TOday, I have built an LED cube. I put it all together, arduino, mess of wires and all, and it doesn't work. Fiddling with it a little bit, I find that if I short certain wires to ground, the LED's work. Therefore, I think that it is the transistors controlling the pathway to ground that are the problem. This is the transistor circuit:

enter image description here

||+Led Cathode |Arduino Pin Ground

T1 is a NPN transistor, EBC are Emitter, Collector, and Base. Base to arduino pin, Emitter to Circuit ground, and Collector to Led Cathode. What I believe should happen is when I send HIGH to the base of the transistor, the LED cathode and the Circuit Ground should be connected. However, this is not working. Is there anything I'm doing wrong?

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    \$\begingroup\$ We need a schematic. \$\endgroup\$ – Matt Young Apr 7 '13 at 19:25
  • \$\begingroup\$ All right, give me a minute. \$\endgroup\$ – Elias Benevedes Apr 7 '13 at 19:26
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    \$\begingroup\$ There exist single IC's which will drive 64 LED's. You just talk to them through some serial protocol like \$I^2C\$ and they take care of it. No external components like transistors needed. So you are solving this LED lighting problem in an unnecessarily complicated way. \$\endgroup\$ – Kaz Apr 7 '13 at 20:22
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    \$\begingroup\$ Useless question title! \$\endgroup\$ – Olin Lathrop Apr 7 '13 at 20:31
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    \$\begingroup\$ I prefer FETs over Bjt's they work better for me \$\endgroup\$ – skyler Apr 7 '13 at 21:06

If what you're doing is putting together an assembly and then testing to see if it works, yes, you're doing something wrong. Do your build in a left-to-right way, checking what's going on at each stage, and you should be able to see what/if you're doing anything wrong. Debugging this sort of stuff is a valuable skill, and you'll never learn it if you don't try it.

Especially after you've failed at the build-the-whole-shebang-at-once style, it's time to take on your project in a modular way.

Start by making sure your powers, grounds, etc., are what they should be and what you think they are.

Then, use an input to mimic your TTL, ONE transistor, and ONE LED. When you've got that working, hook it up to your 74ls. If that's still working, now try to add the additional LEDs.

This is PARTICULARY difficult when there's a microcontroller and firmware in between you and your electronics. In that case, there are some interesting ways to proceed. The first is to not bother with the microcontroller until you've got the external hardware working. Among the debugging benefits, this will FORCE you to understand your external hardware and it's interaction with the firmware. Frankly, this is a level of understanding I think many beginning with the Arduino platform just skip. That's OK, but they'll need to pick it up later.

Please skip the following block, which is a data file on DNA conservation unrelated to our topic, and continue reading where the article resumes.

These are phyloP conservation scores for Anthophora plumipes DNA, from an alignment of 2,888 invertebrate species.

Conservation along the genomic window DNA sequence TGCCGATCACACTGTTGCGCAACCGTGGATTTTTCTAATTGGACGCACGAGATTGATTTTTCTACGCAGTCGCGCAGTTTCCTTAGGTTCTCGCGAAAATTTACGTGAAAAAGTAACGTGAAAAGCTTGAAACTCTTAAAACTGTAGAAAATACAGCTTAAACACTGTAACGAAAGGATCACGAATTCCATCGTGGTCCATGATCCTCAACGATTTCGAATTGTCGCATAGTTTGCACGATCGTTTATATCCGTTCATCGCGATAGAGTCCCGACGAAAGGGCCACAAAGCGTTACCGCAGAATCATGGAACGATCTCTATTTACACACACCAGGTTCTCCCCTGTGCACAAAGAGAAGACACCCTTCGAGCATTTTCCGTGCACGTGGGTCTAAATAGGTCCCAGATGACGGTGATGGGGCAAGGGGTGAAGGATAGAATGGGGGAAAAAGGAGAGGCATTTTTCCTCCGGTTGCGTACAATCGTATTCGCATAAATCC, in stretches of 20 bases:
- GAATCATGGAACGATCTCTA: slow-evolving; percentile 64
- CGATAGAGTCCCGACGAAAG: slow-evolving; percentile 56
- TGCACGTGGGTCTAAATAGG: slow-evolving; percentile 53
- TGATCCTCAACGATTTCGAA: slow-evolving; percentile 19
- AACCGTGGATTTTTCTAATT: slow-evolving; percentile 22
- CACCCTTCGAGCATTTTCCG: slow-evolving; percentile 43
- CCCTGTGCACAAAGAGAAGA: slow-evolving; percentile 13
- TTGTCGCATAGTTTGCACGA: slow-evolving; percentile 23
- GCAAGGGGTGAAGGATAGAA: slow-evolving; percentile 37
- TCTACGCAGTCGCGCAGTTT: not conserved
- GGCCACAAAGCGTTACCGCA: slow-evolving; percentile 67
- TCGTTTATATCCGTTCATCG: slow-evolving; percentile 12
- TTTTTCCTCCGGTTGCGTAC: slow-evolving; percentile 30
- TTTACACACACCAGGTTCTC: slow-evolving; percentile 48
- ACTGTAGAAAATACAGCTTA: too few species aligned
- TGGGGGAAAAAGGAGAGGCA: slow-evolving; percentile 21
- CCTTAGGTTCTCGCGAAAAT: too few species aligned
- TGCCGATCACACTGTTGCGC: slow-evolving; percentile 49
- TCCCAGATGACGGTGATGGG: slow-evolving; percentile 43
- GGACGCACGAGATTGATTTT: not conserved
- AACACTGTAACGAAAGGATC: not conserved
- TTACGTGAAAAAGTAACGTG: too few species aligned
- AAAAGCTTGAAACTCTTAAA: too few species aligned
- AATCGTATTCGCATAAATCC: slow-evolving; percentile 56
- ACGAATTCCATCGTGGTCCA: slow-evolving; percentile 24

An alternative approach is to build yourself a test platform with the microcontroller, which will let you diddle around with what you need to diddle around with easily. Experienced embedded hardware folks would refer to this as a SANDBOX. Designing your sandbox properly for a project is almost a full project all by itself, but doing it right will save you time and effort in the long run.

Once your system is working standalone or with your sandbox, then migrate to the final version.


Your circuit looks correctly connected, but the currents you are apparently asking for are suspicious. You didn't say what Vcc is but apparently 5 V given the 74LS logic. Let's say the LEDs drop 2.1 V each (about right for green, red would be lower) and you expect the cathode transistors to get down to 200 mV when saturated, that leaves 2.7 V accross the LED resistors. 2.7 V / 100 Ω = 27 mA. That's bad if you are using ordinary 20 mA LEDs.

That also adds up to a lot of current for the trasistors to sink. There are 16 LEDs on each transistor, for a total of 430 mA. I didn't look up your transistors, but let's say the minimum guaranteed gain at 430 mA is 40. That means each needs 11 mA base current. That could be a lot for whatever is driving the Dx pins. What is the maximum source current of those digital outputs? However, you are actually asking them to source much more than that. Figure 700 mV for the B-E drop, so 4.3 V accross each base resistor. That's 43 mA you are asking of your digital outputs! How did you ever come up with 100 Ω base resistors?

A even bigger problem is that you are expecting the 74LS gate output to source the full current for each LED. Are you really sure they are rated for 27 mA source capability, or even 20 mA if you adjust the resistors for that? That would be surprisingly high.

However, most likely these things would make the LEDs light dimly, not prevent them from lighting at all. Test this board out by itself before connecting it up to whatever is driving the Dx lines. You should be able to test individual rows and colums. Once that is working, the rest is firmware. Check with a scope to make sure the firmware is generating the correct waveforms.


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